Thursday, September 19, 2013

Excerpt 11: Aleatory writing

When we build machines that deal with meaning, it can be hard to unravel what part of the meaning is created by each of the three participants—the machine, the machine’s creator, and the one reading the output of the machine. A device for doing divination is at a disadvantage because it not only must create meaningful utterances, but also choose its words so that they form a valid reply to the question. There is a field of poetry called aleatory (meaning “chance”) writing that uses similar techniques, but without any pretence of predicting the future. The poet Christian Bök writes, “Aleatory writing almost evokes the mystique of an oracular ceremony—but one in which the curious diviner cannot pose any queries.”
Games, aleatory writing, and divination all have in common the creation of meaning. When poetry is composed with the aid of computers or randomizing elements, it raises questions about the nature and origin of meaning. Discussing such random poetry, Bök writes:
"The reader in the future might no longer judge a poem for the stateliness of its expression, but might rather judge the work for the uncanniness of its production. No longer can the reader ask: “How expressive or how persuasive is this composition?’—instead, the reader must ask: “How surprising or how disturbing is this coincidence?’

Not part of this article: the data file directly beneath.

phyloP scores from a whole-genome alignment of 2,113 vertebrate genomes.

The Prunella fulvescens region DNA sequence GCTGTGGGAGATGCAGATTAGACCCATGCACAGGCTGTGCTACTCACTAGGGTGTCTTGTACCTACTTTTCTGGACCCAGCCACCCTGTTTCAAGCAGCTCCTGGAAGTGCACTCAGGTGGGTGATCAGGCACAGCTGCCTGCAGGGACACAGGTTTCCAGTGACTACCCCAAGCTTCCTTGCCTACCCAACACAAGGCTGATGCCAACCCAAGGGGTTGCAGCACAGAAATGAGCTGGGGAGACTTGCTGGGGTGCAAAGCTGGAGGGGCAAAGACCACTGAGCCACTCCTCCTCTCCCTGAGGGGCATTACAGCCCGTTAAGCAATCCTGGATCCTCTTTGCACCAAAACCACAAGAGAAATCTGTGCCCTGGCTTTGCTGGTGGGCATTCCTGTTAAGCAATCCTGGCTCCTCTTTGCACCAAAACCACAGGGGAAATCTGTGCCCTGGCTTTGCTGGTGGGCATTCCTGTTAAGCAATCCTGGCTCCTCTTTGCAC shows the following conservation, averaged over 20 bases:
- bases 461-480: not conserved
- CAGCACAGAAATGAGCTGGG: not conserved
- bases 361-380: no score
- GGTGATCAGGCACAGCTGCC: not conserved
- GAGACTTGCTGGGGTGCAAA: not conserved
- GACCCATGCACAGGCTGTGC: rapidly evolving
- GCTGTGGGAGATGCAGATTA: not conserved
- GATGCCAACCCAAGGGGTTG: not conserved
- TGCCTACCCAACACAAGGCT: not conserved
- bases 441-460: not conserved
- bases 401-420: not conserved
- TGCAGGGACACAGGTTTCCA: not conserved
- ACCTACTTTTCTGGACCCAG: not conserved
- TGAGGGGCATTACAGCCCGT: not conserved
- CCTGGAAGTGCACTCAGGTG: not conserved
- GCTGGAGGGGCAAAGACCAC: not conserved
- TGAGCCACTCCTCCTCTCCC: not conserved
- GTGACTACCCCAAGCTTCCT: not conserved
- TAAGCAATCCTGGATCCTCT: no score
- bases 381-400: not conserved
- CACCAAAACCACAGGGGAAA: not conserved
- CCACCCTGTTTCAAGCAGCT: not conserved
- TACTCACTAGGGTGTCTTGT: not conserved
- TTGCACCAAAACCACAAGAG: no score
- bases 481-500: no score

…When we throw the dice, we throw down a gauntlet in the face of chance, doing so in order to defy the transcendence of any random series, thereby forcing chance itself to choose sides, either pro or con, with respect to our fortune. Does such a challenge occur when a poet decides to write according to an aleatory protocol? Does the poet wager that, despite the improbable odds, a randomly composed poem is nevertheless going to be more expressive and more suggestive than any poem composed by wilful intent? Is meaning the stake wagered in this game? [1]"

What follows are a few examples of machines designed to generate writing or poetry through the years. Not to in any way denigrate the cleverness of their creators, but none of them are actually very good at writing. Even with the power of modern computers it is still impossible to generate a paragraph of sensible text on a topic without following a very strict template. (For example, programs that take financial data or sports scores and generate a daily news report.)
Even such simple systems, however, illustrate that meaning for a reader in a text can be completely disconnected from the intentions present when the text is written. Remember the story about the million monkeys typing the works of Shakespeare—a random process is perfectly capable of creating anything that can be written, if we’re willing to put in the effort to sort through all the garbage it generates to find the gems. This demonstrates that the key to creativity, the really hard part, is judgment of quality, selectivity. How do we recognize good creative works when by the definition of creativity, they are something new that we have never seen before?

[1] Christian Bök, Harriet: Poetry Foundation Blog, “Random Poetry”, 2008 (web page)

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